“I think she's going to do what she usually does, take a step back, take a look at all the options, decide what’s best for her, her family and what will make the biggest impact,” the friend said. “I suspect she doesn't know.” 

The first lady will certainly be involved in the Obama Foundation, based on the South Side of Chicago, where she grew up. 

“I’m thrilled to be able to put this resource in the heart of the neighborhood that means the world to me,” Obama said in a video on the future work of the foundation, sitting beside her husband.  

Obama’s aversion to public office dates back to her husband’s time in the Illinois state legislature. 

In his 2006 book “The Audacity of Hope,” President Obama wrote about how his frequent trips to the state capitol in Springfield left “little time for conversation, much less romance” with his wife, who was living at home with their two children in Chicago.  

She “put up no pretense about being happy” with his decision to run for Congress in 2000 — a race he eventually lost. When Obama decided to run for U.S. Senate in 2004, the couple made a deal that if he lost, he would leave politics entirely, according to New York Times correspondent Jodi Kantor. 

Despite her reservations about his political career, Michelle Obama engaged fully with her husband’s Senate run, making public speeches and participating in private strategy sessions. 

She campaigned for her husband in the 2008 and 2012 presidential elections and has taken an active role in Clinton’s campaign in large part because of her disdain for Trump. 

"Some of you might be aware that Michelle does not really love politics. This was not her first choice for me. She would have preferred a quieter life,” President Obama told a group of donors Monday in Southern California.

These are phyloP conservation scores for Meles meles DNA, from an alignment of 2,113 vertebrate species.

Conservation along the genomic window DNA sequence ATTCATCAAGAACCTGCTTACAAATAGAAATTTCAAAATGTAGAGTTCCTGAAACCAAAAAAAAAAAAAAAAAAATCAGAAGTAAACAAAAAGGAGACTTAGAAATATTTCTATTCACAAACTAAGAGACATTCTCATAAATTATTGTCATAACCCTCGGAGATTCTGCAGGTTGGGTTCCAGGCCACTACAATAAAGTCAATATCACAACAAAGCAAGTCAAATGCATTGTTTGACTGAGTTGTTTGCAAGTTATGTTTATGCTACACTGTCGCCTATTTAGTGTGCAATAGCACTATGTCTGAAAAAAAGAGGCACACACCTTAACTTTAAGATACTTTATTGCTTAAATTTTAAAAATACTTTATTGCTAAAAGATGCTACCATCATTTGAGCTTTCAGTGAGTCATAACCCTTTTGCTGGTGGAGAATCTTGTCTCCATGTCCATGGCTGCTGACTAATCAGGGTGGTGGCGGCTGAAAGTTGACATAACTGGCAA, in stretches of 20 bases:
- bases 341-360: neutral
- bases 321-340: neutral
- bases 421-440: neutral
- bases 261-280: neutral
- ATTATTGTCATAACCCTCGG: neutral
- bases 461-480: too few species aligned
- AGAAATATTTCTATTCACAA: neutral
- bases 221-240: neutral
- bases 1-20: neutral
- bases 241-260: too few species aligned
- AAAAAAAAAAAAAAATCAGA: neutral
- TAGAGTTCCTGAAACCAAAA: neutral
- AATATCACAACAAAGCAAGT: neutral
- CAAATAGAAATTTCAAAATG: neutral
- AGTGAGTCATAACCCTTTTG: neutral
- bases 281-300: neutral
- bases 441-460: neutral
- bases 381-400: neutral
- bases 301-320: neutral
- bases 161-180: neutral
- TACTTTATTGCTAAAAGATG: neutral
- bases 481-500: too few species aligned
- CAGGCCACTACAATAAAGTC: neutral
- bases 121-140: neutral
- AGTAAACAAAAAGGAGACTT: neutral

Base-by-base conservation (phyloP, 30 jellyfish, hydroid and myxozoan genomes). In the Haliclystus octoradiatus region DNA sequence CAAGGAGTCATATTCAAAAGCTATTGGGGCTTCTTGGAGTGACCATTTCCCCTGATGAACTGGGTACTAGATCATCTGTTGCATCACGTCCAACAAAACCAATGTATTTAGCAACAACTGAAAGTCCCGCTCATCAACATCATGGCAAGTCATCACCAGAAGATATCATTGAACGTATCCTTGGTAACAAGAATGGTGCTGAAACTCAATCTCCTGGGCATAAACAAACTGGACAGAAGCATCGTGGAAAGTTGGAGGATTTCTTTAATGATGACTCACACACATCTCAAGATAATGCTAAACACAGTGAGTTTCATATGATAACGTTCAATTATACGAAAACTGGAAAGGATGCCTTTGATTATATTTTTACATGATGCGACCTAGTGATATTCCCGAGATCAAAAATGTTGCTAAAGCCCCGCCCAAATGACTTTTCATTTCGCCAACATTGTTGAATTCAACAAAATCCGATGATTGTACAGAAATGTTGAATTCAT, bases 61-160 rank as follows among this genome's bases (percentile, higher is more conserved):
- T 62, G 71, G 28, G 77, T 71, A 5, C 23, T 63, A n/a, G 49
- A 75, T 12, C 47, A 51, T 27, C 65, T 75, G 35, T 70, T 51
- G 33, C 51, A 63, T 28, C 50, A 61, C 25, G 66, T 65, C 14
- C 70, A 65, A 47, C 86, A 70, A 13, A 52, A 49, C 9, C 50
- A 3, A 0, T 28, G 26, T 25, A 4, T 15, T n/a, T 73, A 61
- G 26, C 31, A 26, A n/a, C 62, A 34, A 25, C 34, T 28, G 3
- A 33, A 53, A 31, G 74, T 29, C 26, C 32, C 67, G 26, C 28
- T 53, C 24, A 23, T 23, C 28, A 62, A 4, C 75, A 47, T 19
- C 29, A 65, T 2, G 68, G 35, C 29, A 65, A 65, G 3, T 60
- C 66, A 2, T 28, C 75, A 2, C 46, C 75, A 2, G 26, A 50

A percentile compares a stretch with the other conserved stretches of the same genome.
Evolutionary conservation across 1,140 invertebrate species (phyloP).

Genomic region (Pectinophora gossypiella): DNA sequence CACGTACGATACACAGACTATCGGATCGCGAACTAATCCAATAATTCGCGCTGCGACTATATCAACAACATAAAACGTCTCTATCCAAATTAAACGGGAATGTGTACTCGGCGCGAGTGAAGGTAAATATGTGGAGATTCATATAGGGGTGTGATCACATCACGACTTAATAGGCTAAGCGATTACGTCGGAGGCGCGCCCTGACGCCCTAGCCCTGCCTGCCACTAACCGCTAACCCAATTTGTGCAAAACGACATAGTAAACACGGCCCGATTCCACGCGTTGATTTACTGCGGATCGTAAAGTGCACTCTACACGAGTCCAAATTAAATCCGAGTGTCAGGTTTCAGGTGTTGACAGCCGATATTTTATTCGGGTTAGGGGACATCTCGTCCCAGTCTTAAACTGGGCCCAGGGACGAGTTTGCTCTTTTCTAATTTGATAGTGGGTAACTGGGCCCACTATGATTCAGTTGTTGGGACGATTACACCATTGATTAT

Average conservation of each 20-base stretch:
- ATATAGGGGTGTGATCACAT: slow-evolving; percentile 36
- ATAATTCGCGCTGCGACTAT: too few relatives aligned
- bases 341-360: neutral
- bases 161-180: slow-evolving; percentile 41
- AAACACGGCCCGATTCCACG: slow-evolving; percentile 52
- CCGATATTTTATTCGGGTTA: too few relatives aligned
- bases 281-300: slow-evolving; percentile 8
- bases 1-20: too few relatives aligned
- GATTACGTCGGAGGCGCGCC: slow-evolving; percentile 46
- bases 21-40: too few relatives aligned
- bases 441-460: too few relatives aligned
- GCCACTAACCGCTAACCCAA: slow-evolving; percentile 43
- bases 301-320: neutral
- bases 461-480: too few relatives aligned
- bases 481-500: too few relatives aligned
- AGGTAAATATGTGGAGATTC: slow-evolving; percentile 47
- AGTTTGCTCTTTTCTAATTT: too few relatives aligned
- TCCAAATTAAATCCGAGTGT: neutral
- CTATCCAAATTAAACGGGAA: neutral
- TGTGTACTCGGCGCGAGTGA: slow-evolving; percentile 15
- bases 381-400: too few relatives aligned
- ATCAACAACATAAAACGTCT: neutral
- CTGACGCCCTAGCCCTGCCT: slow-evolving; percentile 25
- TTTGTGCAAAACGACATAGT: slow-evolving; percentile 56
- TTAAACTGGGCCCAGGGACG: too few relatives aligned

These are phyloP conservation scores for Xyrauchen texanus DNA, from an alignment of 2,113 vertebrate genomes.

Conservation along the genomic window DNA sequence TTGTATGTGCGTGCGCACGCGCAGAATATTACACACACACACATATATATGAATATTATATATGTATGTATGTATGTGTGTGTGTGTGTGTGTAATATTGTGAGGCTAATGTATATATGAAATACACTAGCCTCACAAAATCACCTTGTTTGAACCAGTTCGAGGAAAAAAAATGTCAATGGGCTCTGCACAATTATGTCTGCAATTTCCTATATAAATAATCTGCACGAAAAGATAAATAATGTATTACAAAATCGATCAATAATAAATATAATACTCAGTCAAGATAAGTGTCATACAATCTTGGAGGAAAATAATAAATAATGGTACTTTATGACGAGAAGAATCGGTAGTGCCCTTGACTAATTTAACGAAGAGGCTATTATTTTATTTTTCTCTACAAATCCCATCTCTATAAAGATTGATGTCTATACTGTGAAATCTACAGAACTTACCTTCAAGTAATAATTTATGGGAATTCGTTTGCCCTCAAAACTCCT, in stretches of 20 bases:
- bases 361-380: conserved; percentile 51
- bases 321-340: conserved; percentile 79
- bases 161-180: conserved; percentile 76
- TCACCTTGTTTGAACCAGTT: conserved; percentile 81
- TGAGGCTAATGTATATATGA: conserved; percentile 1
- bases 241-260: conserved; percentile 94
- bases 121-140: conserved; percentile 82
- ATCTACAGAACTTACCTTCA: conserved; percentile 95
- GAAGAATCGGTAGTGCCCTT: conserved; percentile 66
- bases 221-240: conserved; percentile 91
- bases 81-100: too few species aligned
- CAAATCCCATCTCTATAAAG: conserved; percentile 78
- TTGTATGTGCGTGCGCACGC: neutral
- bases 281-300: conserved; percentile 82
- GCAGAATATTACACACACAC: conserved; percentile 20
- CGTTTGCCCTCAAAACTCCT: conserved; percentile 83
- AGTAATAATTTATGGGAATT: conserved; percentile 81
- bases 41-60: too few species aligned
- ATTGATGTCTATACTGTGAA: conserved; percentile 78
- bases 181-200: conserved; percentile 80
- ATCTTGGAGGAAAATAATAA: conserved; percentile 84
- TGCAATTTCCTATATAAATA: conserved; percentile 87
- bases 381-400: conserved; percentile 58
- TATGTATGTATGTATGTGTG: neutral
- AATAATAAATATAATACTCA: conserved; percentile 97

“But the passion that she’s brought to campaigning this time speaks to the degree that this election is different, the choice is different."

But the first lady has also felt the harsh glare of the political spotlight. Republicans hammered her during the 2008 campaign for saying that "for the first time in my adult life, I am really proud of my country.” And she’s come under attack from Trump over her criticism of his comments about women. 

The Obamas won’t immediately escape the Beltway when the next president is inaugurated; they’ll remain in Washington for the next two years while their younger daughter, Sasha, finishes high school.

Beyond that, the family is reportedly considering a move to New York City. 

Wherever they live, Michelle Obama will likely relish the chance to step back from public life. She’s spoken frequently about her desire to regain personal freedoms she lost in the White House, such as the ability to drive a car or shop without a security detail.  

She’s been known to make incognito visits to Target and trips to SoulCycle studios in the Washington area — albeit with a Secret Service escort in tow.  

“My hopes are to recapture some of the everydayness, some anonymity,” Obama told InStyle magazine in September when asked about her post-White House plans. “And we know that will take some time. But I always joke that I dream of opening up my front door and walking out without any notification, without any security.

“And it will be nice to open up the paper, look at the front page, and know that you’re not responsible for every headline. ... It’s sort of like, it’s not my job.”